October 16th, 2008
The Heretic Queen
is another great novel by Michelle Moran-definitely historical fiction at its best! Again, we visit Ancient Egypt and are taken back to this distant land in the past in a wonderful way. I first read Nefertiti(my review here
), Michelle’s first book and although it’s not necessary; The Heretic Queen does stand alone quite nicely, I am glad I did. I had some of the background and history and I found it enriched The Heretic Queen even more for me.
This time we are introduced to Nefertari who is actually Nefertiti’s neice and she takes us through this novel. She is Mutny’s daughter and as her mother was my favorite character in Nefertiti, her daughter is in this novel. Nefertari is left an orphan in the palace after her mother died in childbirth and the rest of her family died in a tragic fire. She is basically left on her own to run wild in the palace; even though she is a princess she is all but forgotten. Soon though, the Pharaoh’s aunt Woserit decides to take over Nefertari’s rise to being a woman befitting of the title Queen. She trains her to play the harp and teaches her the manners she will need-she takes her from a young girl into a woman. Nefertari is very intelligent too-she has mastered many languages, isn’t afraid to speak her mind and is even brave enough to go to war with Ramesses.
The problem-she is the neice of Nefertiti-branded a heretic in history. Of course, the people believe the same of Nefertari. When she and Ramesses fall in love and want to be married, the people are vehemently opposed and even more opposed to her being named Chief Wife and Queen. There are uprisings and several terrifying instances that Nefertari has to deal with. She overcomes though-with her braveness people begin to call her the Warrior Queen and begin to have a new respect for her and the path to acceptance begins.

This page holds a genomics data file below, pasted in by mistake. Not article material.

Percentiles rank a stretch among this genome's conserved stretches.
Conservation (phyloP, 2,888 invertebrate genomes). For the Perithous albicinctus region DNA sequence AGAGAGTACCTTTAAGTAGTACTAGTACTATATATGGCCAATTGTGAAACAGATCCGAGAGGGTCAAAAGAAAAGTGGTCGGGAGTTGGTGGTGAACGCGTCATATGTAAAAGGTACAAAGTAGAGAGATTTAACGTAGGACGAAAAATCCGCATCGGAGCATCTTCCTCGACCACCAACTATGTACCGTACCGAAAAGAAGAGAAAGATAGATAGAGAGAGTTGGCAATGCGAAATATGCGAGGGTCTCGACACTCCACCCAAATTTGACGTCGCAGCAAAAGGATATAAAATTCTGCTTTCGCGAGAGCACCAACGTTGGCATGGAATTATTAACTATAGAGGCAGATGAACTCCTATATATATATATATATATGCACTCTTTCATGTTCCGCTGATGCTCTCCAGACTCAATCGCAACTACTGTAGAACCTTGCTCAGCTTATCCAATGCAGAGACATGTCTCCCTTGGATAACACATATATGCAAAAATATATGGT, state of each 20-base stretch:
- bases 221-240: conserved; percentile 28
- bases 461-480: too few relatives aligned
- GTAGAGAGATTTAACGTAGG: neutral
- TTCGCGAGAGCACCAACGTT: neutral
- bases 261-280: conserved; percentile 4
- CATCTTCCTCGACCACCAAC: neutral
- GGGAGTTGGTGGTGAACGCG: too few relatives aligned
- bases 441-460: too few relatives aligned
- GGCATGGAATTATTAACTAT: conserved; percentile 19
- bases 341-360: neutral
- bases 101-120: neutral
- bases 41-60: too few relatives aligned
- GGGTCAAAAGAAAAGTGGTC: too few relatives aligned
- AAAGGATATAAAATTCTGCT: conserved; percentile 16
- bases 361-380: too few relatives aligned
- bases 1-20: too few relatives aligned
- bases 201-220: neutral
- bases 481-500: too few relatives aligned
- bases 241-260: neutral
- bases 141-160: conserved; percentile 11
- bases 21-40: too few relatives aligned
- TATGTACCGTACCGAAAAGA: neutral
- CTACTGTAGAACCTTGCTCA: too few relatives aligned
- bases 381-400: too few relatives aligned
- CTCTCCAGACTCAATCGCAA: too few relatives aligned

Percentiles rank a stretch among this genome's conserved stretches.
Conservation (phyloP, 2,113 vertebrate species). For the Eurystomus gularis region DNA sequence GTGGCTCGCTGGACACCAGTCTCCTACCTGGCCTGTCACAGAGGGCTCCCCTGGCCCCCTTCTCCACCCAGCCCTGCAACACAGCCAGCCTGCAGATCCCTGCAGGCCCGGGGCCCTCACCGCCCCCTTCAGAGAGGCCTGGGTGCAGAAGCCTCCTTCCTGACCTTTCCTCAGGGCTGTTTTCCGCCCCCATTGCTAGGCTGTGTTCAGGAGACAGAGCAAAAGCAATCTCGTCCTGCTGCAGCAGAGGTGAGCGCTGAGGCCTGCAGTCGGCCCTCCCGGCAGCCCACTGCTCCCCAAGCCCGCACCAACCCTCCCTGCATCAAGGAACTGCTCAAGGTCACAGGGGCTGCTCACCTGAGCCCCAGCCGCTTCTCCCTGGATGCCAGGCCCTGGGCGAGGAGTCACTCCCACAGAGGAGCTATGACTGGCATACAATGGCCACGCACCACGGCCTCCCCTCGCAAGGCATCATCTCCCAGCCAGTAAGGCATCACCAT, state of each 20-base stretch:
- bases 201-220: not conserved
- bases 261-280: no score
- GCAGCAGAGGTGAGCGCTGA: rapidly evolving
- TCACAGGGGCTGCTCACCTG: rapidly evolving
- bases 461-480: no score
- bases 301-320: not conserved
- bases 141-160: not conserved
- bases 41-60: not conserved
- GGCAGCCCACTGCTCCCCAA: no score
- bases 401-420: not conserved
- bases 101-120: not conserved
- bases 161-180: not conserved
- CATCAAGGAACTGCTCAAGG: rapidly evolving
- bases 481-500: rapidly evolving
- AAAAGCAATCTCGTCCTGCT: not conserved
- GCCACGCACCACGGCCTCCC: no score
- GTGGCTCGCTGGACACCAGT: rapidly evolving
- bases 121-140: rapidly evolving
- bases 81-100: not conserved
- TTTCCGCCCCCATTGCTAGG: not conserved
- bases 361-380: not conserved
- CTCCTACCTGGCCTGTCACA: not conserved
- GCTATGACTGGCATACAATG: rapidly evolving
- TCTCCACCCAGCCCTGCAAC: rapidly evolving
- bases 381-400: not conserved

Nefertari and Ramesses together are amazing and powerful as they go from falling in love, to marrying, to having children and then on to fighting wars together. They were friends from children and their friendship and love only grew stronger as the novel moves on.
This novel is part history, part fiction and even romance thrown in-it’s great. Some of my favorite things are the vivid descriptions that Michelle portrays throughout the book. The bed chambers, temples, clothes, makeup-down to the beads threaded through the wigs, come alive in this novel. The mortuary temples that are built that have scenes on all the walls sound fascinating. I can only imagine how beautiful all these sculptures and scenes were. Another thing I found intriguing is all the Gods and Goddesses that they worshipped. They had different ones for so many things and their belief in them was unshakeable.
Another thing I loved that Michelle did with this book was put in a calendar which tells us the seasons, months, festivals and the dates in which they all occured. Along with this she also put in a glossary which I loved. Many of these words are unfamiliar to us and this was more than helpful. I even have a few favorite words to share with you all:
- ‘Akhu: A person’s ancestors; an immortal soul.’
- ‘Ka: A person’s spirit or soul, which was created at the time of one’s birth.’
- ‘Ma’at: The goddess of justice and truth, Ma’at was often depicted as a woman with wings (or a woman wearing a crown with one feather). During the Afterlife, a person’s heart would be weighed against one of her feathers to determine whether they were worthy of passing into the Blessed Land. The word Ma’at came to stand for the principles of justice, order, and propriety that every Egyptian was responsible for upholding.’
A great book and definitely one that comes highly recommended by me. I already miss the characters as once again Michelle draws us so completely into their lives that we are a little lost once we are no longer with them in the story. You can visit Michelle Moran’s website here and her blog here.
Don’t forget to mark your calendars…there will be a guest post, a Q&A and ooopps I’ll give it away-a giveaway sometime next week courtesy of Michelle Moran.
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